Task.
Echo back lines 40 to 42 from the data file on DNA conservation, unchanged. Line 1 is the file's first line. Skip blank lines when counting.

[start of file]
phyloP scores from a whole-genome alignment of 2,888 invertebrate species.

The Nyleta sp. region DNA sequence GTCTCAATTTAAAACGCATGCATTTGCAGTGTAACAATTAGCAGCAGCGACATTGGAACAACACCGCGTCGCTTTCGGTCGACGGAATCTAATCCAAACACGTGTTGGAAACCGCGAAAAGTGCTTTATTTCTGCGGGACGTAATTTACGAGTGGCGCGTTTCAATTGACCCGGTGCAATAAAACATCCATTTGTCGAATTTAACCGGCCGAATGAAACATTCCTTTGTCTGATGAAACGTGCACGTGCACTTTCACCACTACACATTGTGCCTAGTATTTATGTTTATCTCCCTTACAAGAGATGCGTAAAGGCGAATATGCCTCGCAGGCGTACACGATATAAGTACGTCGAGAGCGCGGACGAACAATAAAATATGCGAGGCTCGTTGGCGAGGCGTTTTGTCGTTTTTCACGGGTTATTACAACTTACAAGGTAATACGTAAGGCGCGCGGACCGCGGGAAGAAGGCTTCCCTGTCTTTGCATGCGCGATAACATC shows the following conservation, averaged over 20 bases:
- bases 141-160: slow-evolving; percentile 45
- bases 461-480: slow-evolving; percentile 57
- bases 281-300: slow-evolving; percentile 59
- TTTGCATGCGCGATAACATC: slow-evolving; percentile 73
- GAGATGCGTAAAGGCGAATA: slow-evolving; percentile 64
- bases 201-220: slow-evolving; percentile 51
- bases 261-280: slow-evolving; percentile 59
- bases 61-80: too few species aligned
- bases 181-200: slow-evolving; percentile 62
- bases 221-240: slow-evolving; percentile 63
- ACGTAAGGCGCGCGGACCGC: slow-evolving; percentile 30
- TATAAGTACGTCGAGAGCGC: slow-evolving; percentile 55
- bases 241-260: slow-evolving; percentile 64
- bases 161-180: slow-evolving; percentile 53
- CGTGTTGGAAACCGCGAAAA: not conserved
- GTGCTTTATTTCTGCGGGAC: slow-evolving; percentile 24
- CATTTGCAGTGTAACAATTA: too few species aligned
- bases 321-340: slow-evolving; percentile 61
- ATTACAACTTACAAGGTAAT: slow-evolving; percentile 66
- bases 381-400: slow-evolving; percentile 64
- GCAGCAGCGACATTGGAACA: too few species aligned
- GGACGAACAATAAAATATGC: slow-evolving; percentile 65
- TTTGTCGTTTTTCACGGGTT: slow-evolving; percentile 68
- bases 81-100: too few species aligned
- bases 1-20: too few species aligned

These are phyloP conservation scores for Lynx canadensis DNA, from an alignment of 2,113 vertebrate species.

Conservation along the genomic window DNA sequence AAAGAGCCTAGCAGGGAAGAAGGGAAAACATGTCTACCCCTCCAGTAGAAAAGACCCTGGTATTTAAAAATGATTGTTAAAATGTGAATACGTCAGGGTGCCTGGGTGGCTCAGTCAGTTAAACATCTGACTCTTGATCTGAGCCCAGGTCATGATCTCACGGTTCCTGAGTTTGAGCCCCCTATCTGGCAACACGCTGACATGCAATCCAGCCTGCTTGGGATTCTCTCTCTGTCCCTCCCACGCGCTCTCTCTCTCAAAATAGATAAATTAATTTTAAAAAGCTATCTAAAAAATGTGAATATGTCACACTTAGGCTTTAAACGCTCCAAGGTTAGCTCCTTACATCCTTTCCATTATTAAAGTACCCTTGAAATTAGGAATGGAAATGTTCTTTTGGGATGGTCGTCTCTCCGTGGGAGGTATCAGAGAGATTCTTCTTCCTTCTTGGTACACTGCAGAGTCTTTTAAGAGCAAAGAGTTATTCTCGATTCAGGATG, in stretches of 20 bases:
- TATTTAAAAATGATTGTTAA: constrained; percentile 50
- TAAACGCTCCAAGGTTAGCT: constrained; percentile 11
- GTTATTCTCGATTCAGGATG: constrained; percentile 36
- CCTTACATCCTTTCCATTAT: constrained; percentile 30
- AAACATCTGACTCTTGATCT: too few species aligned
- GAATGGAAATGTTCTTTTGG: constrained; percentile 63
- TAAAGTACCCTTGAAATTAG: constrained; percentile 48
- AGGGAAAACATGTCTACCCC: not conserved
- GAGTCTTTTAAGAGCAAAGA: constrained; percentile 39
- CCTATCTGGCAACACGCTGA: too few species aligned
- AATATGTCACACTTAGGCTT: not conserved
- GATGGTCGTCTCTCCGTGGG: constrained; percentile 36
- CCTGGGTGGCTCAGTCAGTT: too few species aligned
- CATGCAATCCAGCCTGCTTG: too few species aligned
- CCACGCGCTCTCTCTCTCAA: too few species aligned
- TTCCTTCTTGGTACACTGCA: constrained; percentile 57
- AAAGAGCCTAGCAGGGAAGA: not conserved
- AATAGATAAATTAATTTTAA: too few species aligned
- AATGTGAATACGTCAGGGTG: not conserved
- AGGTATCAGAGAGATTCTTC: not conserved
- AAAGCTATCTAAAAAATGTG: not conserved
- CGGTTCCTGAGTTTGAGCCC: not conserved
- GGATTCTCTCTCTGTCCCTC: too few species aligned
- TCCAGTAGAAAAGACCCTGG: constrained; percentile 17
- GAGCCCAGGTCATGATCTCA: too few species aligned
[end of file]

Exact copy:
- AATATGTCACACTTAGGCTT: not conserved
- GATGGTCGTCTCTCCGTGGG: constrained; percentile 36
- CCTGGGTGGCTCAGTCAGTT: too few species aligned